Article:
Theme 1 - The SYMPTOM Study

The study of factors influencing patient appraisal of symptoms and associations with cancer diagnosis.

The mixed methods design involves a questionnaire-based study of patients referred to hospital for specific symptoms that may be suggestive of lung, colorectal or pancreatic cancer and an in-depth qualitative interview study using a purposive sample of those diagnosed with and without cancer.

Aims and objectives

The aim is to identify factors affecting symptom appraisal and associations with cancer in people referred with symptoms suspicious of the exemplar cancers, in particular

  • symptoms associated with later presentation
  • symptoms associated with later stage at diagnosis
  • other patient factors associated with later presentation or later stage at diagnosis
  • to understand the way in which symptoms suggestive of cancer are recognised, interpreted and acted upon by patients


The study is being conducted by researchers at the Universities of Cambridge and Durham. Participants are recruited at Cambridge University Hospitals NHS Foundation Trust (Addenbrooke's), Papworth Hospital and North Tees & Hartlepool NHS Foundation Trust.

Participant Recruitment

Eligible patients aged 40 years and over, recently referred to one of the collaborating hospitals with particular gastrointestinal or respiratory symptoms are identified by research nurses and sent a study pack in the mail. The study pack includes: a covering letter from the hospital consultant; an information sheet; a questionnaire incorporating a consent from; a FREEPOST envelope for the return of the completed questionnaire.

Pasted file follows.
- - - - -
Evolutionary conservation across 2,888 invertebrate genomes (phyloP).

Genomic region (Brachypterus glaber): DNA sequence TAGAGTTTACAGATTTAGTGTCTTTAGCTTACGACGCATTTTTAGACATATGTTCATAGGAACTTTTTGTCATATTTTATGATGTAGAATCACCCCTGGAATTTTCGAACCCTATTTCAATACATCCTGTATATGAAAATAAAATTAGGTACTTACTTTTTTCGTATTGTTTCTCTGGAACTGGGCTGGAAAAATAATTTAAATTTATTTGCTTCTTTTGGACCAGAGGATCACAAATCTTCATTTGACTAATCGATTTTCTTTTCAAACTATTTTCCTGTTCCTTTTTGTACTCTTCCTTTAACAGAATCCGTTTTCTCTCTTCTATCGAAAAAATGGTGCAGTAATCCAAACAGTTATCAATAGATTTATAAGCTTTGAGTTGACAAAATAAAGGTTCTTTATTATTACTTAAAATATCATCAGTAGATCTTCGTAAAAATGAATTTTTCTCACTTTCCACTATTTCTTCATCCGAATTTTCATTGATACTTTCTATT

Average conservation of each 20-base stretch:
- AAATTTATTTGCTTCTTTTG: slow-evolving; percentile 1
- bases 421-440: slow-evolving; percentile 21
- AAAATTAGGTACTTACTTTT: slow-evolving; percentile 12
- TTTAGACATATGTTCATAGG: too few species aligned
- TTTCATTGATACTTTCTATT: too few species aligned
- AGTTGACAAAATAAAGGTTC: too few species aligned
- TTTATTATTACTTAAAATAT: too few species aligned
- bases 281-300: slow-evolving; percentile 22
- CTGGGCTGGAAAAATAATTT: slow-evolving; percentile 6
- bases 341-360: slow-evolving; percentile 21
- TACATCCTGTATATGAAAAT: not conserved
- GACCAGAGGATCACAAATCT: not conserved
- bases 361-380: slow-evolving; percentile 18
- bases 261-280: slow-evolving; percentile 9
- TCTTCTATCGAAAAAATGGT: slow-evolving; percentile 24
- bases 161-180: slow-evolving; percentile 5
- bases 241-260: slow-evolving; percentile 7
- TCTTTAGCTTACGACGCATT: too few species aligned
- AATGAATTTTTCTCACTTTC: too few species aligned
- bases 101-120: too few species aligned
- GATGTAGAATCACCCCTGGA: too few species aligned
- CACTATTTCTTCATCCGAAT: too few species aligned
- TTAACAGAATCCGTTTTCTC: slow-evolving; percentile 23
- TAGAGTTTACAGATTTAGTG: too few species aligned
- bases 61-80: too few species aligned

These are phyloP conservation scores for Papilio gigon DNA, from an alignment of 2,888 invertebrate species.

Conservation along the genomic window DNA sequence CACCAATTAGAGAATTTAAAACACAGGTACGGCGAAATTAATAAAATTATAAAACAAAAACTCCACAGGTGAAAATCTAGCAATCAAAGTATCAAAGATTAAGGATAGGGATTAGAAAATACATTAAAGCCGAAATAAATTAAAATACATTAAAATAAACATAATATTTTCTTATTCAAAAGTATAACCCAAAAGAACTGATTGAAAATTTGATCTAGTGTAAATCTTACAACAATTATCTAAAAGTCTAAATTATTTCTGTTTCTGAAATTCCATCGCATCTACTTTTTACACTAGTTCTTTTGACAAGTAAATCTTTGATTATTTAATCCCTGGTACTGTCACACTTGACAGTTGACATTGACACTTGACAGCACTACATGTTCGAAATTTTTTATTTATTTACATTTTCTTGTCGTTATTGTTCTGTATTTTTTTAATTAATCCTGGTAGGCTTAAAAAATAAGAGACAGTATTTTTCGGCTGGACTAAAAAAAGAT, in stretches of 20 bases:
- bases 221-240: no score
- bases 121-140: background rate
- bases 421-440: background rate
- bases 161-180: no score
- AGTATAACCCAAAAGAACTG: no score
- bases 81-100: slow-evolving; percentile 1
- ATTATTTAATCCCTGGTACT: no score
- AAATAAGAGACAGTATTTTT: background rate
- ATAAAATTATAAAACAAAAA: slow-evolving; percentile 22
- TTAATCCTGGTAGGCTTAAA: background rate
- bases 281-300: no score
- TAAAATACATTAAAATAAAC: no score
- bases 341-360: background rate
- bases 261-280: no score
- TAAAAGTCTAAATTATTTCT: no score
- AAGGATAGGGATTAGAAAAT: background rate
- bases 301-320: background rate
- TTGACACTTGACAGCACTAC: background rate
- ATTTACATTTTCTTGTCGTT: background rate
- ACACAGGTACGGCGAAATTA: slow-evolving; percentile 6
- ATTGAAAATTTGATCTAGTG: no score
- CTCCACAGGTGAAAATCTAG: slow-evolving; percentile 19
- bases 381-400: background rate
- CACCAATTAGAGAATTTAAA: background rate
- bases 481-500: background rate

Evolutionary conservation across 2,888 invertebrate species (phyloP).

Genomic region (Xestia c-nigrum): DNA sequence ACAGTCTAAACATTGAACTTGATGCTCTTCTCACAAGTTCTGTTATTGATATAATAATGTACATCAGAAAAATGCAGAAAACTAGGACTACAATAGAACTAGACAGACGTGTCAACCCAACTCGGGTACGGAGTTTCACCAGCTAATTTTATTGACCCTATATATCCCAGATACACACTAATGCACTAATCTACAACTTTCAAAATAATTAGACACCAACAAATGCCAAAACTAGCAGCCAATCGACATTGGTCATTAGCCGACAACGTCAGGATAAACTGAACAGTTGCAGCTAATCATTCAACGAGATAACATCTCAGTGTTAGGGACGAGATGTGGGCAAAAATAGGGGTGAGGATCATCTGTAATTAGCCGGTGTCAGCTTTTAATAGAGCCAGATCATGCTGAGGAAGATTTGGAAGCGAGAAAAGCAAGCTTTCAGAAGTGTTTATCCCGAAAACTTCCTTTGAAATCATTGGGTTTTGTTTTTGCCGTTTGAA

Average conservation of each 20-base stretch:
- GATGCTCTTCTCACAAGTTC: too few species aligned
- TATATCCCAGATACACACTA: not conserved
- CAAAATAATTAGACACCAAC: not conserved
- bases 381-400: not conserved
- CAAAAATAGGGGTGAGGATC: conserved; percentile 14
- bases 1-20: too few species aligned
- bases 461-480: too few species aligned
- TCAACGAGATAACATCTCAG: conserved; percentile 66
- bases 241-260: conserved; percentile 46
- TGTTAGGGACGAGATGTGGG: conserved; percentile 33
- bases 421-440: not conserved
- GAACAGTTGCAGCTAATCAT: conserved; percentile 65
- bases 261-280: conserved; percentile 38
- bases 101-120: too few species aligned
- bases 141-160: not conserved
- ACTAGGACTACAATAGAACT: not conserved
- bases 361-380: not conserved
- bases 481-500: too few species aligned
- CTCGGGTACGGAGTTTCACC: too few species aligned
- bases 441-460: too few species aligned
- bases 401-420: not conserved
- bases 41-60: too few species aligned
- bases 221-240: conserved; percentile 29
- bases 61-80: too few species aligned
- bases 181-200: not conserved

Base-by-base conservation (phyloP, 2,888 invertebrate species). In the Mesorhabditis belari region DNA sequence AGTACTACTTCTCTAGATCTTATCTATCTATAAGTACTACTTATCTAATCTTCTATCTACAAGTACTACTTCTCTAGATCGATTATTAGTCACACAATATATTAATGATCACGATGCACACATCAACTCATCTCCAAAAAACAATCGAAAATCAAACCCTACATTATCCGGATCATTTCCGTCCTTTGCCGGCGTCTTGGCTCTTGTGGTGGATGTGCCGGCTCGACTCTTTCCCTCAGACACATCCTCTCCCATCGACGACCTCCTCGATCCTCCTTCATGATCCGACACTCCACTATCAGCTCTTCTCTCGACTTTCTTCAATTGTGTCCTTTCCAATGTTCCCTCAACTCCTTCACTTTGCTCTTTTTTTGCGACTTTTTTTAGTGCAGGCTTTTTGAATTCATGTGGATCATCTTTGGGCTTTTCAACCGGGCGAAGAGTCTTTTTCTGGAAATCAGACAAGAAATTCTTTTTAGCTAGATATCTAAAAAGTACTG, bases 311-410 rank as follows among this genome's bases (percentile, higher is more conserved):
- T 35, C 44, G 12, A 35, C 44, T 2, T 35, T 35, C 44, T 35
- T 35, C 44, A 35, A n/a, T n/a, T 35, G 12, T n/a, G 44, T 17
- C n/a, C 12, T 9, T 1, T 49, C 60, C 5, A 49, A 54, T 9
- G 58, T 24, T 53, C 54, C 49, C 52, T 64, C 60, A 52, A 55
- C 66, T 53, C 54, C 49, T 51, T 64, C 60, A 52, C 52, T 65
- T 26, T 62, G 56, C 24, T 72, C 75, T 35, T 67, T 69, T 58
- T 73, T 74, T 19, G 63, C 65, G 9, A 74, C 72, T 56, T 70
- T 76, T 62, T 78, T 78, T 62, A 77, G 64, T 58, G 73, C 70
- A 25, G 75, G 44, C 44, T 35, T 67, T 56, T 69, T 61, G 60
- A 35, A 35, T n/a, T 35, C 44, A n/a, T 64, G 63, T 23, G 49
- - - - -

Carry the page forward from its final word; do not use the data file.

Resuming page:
We aim to recruit a total of 7000 patients: 2000 with lung symptoms; 4000 with colorectal symptoms; 1000 with pancreatic symptoms.



The self-administered questionnaire asks about presenting symptoms and their durations before seeking health care. It also elicits details relating to age, gender, marital status, ethnicity, occupation, family history, smoking, education, health literacy and co-morbidities.

With the participants' consent, general practice and hospital medical records will be accessed to identify the diagnostic pathways and time from first presentation of symptoms to diagnosis.


In-depth, face-to-face interviews explore how initial symptoms were noticed, personal risk perceptions, understanding of risk factors, sources of information, the match (or mismatch) between expectations and experiences of the cancer's development, the language used to describe symptoms and how they changed with time, the participant's decision making and movement between stages, the experience of the diagnostic process and the role of partner, family member and friends along their route to diagnosis.

Expected outputs

This study aims to identify patient and symptom factors associated with later presentation to health care and determine whether these delays are associated with stage at diagnosis. The in-depth interviews will provide a richer understanding of patient interpretation of symptoms and the language they use to describe them. Overall clinical and demographic features of later presentation of cancer will inform consumer awareness and general-practice-based interventions aimed at earlier diagnosis.

Further information

Further information about the SYMPTOM Study can be found at

The Symptom Study PhD